Small reddish-brown beetle, 3.5 mm longThe body is smooth and elongatedThe eyes are very narrow on the sides and have only one or two rows of facets at their narrowest point.The species can also be distinguished from its congeners by the very coarse punctation that adorns the center of its thorax.The vermiform larva can reach 6 mm in length at its full development.It can be distinguished by the two short spikes that terminate its abdomen.The larva is yellow in color, with a cylindrical shape
Latin Name: Tribolium confusum
Description:Small reddish-brown beetle, 3.5 mm longSmooth, elongated bodyEyes are very narrow on the sides, with only one or two rows of facets at their narrowest point.The species is also differentiated from its congeners by the very coarse punctation that adorns the center of its thorax. The vermiform larva can reach 6 mm in length at full development.It is distinguished by the two short spikes that end its abdomen.It is yellow, cylindrical in shape.
Reproduction: The temperature favoring the development of these insects is 20°C to 37°C;they do not develop below 18°C.The females deposit 400 to 500 eggs in scattered groups in the food source.at a rate of 2 to 3 eggs per day. These eggs are sticky and clump around food particles, making them difficult to distinguish.The larvae hatch about 10 days later and feed in this environment; only after 7 or 8 molts do they enter the pupal stage.The duration of the larval stage varies from 22 days to over 100 days, depending on the ambient temperature, humidity and food availability.The pupal stage lasts an average of 8 days.The duration of the complete cycle generally varies between 7 weeks and 3 months. A female tribolium can live up to 2 years and a male up to 3 years.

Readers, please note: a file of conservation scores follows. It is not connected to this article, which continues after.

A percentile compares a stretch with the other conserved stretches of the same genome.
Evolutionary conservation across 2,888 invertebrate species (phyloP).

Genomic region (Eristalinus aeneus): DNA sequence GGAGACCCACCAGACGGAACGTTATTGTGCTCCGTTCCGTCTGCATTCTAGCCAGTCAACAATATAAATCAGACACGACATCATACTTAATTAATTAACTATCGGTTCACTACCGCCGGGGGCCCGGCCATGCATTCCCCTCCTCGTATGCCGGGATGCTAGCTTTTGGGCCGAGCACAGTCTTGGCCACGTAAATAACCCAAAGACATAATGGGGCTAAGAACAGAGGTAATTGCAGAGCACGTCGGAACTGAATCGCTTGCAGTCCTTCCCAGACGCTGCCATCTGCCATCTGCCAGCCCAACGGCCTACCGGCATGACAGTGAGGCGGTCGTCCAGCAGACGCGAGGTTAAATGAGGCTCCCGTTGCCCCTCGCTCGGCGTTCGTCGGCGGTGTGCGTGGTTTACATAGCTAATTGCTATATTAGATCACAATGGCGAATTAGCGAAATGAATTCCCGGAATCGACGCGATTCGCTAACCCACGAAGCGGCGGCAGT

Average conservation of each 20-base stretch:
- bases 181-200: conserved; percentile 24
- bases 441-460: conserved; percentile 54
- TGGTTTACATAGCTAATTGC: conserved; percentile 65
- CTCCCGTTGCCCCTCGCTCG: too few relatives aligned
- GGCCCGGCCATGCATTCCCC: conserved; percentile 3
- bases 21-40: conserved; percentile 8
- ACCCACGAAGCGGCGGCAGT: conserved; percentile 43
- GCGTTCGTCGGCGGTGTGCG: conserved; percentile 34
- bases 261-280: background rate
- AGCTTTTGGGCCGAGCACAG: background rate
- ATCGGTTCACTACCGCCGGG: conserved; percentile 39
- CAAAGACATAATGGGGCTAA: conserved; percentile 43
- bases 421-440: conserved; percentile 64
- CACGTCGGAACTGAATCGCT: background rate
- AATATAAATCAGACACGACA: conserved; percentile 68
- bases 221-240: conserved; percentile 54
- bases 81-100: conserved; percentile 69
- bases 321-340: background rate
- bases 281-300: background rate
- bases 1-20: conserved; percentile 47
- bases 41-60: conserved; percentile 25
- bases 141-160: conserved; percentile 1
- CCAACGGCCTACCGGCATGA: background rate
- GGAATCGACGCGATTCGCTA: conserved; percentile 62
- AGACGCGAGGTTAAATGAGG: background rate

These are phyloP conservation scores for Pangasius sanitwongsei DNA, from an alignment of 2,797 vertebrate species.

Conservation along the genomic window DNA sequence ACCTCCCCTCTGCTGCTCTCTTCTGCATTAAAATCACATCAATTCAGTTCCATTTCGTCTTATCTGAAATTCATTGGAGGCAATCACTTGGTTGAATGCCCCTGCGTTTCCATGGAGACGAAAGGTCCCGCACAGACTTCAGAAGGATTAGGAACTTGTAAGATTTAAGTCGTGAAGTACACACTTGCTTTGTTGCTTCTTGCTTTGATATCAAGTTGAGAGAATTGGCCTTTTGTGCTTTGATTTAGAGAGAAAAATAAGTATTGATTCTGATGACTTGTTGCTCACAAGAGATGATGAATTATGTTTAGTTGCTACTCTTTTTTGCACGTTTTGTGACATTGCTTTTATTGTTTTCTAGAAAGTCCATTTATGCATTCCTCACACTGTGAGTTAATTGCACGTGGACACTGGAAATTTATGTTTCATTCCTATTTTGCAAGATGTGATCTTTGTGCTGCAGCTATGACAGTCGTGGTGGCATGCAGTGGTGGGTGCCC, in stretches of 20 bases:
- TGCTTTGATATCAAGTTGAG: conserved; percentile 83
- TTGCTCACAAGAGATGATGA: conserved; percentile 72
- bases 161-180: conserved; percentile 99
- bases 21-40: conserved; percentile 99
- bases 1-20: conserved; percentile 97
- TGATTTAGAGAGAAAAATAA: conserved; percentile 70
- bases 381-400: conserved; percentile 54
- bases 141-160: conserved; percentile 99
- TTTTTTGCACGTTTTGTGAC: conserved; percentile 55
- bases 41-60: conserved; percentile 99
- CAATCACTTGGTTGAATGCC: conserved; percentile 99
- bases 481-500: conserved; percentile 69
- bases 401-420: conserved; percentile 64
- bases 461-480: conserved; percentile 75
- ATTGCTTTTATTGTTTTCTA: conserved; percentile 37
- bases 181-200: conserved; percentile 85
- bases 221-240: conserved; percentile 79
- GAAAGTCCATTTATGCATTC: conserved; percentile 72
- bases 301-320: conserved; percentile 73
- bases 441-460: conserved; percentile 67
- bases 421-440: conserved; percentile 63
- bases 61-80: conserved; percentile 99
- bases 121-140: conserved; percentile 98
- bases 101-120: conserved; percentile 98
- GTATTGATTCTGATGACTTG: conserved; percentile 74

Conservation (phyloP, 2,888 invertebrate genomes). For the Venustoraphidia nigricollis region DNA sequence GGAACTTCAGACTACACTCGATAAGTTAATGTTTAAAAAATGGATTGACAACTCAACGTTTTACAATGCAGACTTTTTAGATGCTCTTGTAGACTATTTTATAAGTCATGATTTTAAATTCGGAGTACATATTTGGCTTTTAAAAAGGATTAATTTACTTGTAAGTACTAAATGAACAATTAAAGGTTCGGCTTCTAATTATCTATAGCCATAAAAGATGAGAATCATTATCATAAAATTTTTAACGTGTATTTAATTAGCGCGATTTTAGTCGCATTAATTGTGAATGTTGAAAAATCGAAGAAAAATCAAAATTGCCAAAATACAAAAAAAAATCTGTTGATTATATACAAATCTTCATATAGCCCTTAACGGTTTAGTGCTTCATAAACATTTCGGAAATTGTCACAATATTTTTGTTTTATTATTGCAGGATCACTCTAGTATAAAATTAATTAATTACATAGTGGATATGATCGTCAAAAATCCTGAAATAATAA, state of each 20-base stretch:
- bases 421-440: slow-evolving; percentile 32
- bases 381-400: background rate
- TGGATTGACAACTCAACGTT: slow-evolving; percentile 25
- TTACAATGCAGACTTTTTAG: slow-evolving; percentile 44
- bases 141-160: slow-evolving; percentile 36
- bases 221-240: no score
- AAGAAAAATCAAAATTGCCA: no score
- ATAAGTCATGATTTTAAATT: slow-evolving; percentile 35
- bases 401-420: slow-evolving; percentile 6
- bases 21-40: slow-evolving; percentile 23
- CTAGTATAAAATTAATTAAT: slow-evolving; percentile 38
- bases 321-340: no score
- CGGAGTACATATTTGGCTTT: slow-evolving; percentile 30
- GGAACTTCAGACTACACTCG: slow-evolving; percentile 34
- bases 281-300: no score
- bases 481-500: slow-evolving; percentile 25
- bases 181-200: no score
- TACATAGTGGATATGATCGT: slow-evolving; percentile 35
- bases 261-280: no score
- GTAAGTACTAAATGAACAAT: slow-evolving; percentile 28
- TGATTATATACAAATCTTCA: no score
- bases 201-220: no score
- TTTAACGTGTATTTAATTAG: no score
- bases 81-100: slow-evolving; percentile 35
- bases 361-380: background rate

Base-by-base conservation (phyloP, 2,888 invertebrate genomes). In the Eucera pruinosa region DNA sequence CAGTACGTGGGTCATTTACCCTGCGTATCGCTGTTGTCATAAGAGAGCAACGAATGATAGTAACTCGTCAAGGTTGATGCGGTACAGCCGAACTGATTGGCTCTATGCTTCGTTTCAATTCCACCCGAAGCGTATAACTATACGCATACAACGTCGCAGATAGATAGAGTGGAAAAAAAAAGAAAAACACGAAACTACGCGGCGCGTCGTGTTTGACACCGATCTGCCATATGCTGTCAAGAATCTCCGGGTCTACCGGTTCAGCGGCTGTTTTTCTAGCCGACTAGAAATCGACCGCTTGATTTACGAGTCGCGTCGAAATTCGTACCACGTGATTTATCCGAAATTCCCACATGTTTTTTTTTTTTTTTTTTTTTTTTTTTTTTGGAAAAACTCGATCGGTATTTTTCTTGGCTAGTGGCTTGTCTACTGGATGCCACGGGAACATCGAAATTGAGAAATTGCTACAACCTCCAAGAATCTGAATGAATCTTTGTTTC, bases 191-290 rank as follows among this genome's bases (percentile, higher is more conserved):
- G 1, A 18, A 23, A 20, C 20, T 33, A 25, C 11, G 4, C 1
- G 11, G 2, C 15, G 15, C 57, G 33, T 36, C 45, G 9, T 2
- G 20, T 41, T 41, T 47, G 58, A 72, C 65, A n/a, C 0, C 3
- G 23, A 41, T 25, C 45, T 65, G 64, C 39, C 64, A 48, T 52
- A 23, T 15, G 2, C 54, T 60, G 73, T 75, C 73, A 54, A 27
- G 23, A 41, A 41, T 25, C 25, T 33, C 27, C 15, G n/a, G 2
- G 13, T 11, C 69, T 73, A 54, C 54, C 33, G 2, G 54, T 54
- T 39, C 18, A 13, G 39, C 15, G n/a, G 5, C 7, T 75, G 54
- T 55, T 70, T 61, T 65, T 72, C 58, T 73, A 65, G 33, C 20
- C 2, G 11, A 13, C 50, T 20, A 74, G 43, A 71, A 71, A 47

Habits: The brown flour beetle is a fast-moving insect when disturbed, but it does not fly.Its small size and grinding mouthparts allow it to infiltrate containers and closed packages.Adults and larvae feed on cereal flours; they are unable to perforate unmilled grain. They are found in flour mills, food plants, bakeries and homes where they infest grain and other milled products. When they are present in large numbers, flour turns gray and molds rapidly. They leave an unpleasant odor in food, making it unfit for consumption.Other products can be infested by triboliums: peas, beans, nuts, spices, chocolate, museum specimens such as plants and insects.
Prevention: As with many insects that attack food: Examine all food you bring home to make sure it is free of pests.Make sure the food you buy is fresh.Buy only small amounts of perishable grain products, especially in the summer.Keep excess food in tightly sealed containers(plastic or glass) to prevent the spread of insects to other foods.Do not prolong the storage of food for too long. When these insects are present, the first step is to determine the extent of the infestation and remove all contaminated food. It is important to examine all stored products, even if the packages have not been opened. Finally, treatments can be applied in the home but should be administered by specialists to ensure that all sources of infestation are properly treated.